ABOUT DEBBIE
Debbie began riding at 8 years of age. She took her first horse, a leopard Appaloosa named Dot to Dot, successfully through Training Level. At 15, she acquired a fox hunter named Wild Bill Cody.  They competed together through Intermediate.

During those years Debbie was a member of the Covered Bridge Pony Club where she competed numerous times at the Pony Club National Championships.  She received the "Calvary Award" for the highest placing Pony Clubber at Radnor in 1998. She is still very active with the Pony Club and administers many of their testings locally every year.

In 1997 she began training with Torrance Watkins in Middleburg, Virginia.  During her early days with Torrance she did her first CDCTA CCI* in Middleburg placing 10th.

In October 1998, she finished 10th out of 60 at Radnor in the CIC**. The next year was spent working at Torrance's Morning Field Farm in Massachusetts.  

In July 1999, Debbie finished 10th individually and 3rd in team competition at the North American Young Riders Championships CCI**.



In 2001 Debbie and her newly purchased off the track thoroughbred, Amiano, competed successfully from Beginner Novice through Intermediate.  They began to train with the renowned Ralph Hill in 2003 and successfully completed two CCI*'s before his career was cut short in September 2008. His Career Highlights included:
  • Second Place
    FENCE HT - Intermediate/Preliminary IP
  • Ninth Place
    The Fork HT - Preliminary
  • Seventh Place
    Poplar Place Farm HT - Intermediate
  • Fifth Place
    Hunter's Run HT - Intermediate
  • Ninth Place
    Kentucky Classique HT - Intermediate

Debbie's horse Maxfli came from Second Stride in early 2009. They are well on the way to forging a successful show career and are currently competing at the Intermediate Level and are aiming for their first CCI2** in 2014. Debbie is also competing at the Novice level with her young mare, Fancee Schmancee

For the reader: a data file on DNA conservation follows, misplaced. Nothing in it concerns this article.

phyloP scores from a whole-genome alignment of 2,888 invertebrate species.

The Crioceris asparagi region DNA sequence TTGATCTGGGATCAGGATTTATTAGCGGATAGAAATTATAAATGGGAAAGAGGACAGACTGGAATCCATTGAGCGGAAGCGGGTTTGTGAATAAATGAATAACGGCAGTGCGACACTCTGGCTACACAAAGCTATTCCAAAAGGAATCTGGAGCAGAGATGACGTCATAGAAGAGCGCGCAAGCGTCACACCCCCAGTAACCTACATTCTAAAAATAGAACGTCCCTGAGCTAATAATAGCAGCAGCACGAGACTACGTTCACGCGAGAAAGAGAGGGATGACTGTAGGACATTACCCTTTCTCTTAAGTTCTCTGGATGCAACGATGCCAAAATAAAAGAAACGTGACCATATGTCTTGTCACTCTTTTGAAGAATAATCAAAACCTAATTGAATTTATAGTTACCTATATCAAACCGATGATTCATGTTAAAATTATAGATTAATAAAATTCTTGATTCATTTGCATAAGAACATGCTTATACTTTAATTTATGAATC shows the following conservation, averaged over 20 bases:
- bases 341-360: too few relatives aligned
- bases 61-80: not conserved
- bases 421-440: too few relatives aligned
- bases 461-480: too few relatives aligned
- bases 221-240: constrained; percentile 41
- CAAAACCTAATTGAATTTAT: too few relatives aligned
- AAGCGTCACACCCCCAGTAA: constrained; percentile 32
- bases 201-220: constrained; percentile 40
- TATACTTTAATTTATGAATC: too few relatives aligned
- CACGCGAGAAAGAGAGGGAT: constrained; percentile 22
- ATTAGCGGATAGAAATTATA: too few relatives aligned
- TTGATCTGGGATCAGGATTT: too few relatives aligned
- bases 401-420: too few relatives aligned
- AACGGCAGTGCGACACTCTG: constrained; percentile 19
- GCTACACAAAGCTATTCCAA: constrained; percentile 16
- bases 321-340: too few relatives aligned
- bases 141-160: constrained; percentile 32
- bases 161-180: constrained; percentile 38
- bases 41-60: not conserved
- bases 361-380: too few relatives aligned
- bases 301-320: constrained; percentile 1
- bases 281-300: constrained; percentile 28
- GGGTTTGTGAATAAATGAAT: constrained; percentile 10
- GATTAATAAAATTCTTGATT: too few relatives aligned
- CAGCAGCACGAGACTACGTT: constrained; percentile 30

Debbie has ridden with many world-renowned trainers including: Buck Davidson, Jan Bynny, Jimmy Wofford, Jim Graham, Alex Gerding, Leslie Law, Mark Combs, Lynn Coates-Holmes, Missy Ransenhousen, Denny Emerson, Phillip Dutton, Lucinda Green, Michelle Gibson, Peter Grey, Jennifer Hollings and Dorothy Crowell.

Eventing Instruction and Training

Debbie's eventing instruction centers around setting attainable goals while maintaining equal progress in all three phases of eventing.

Dressage Instruction and Training
Debbie centers much of her instruction around the classical German Training Scale which consists of six building blocks. The six steps in order are:

1- Rhythm: It is the result of mental and physical relaxation. When the horse is relaxed, he is able to step into the natural rhythm of the four natural gaits: walk, trot, canter, and the rein-back.

2- Suppleness: A dressage horse is ultimately an athlete, and every athlete requires a certain degree of flexibility. Suppleness is the looseness and flexibility of the horse’s body.

3- Contact: When the horse is accepting the rider’s hands, seat, and legs, it is said that he is offering good contact. Good contact is when the horse accepts and responds to seat and leg aids while maintaining a round outline with a mouth that is relaxed and accepting the bit.

4- Impulsion: Free-flowing energy initiated by the rider, causing the horse’s back to swing, his quarters to engage, and his forelegs to articulate is impulsion. Good impulsion is mirrored through a horse that appears to have an innate desire to go forward with active, lively steps.

5- Straightness: Horses are naturally crooked, so straightening them is the job of the rider/trainer. For example, many horses canter with their quarters slightly in. Crookedness is caused by uneven lateral suppleness, i.e. one side stiffer than the other, and a weaker hind leg. Good training focuses on developing both sides and hind legs of the horse equally, which eventually leads to absolute straightness.

6- Collection: The pinnacle of the Training Pyramid, collection is the ultimate goal for the dressage horse. Collection involves the lowering of the croup, lightness of the forehand, and shorter and higher steps.

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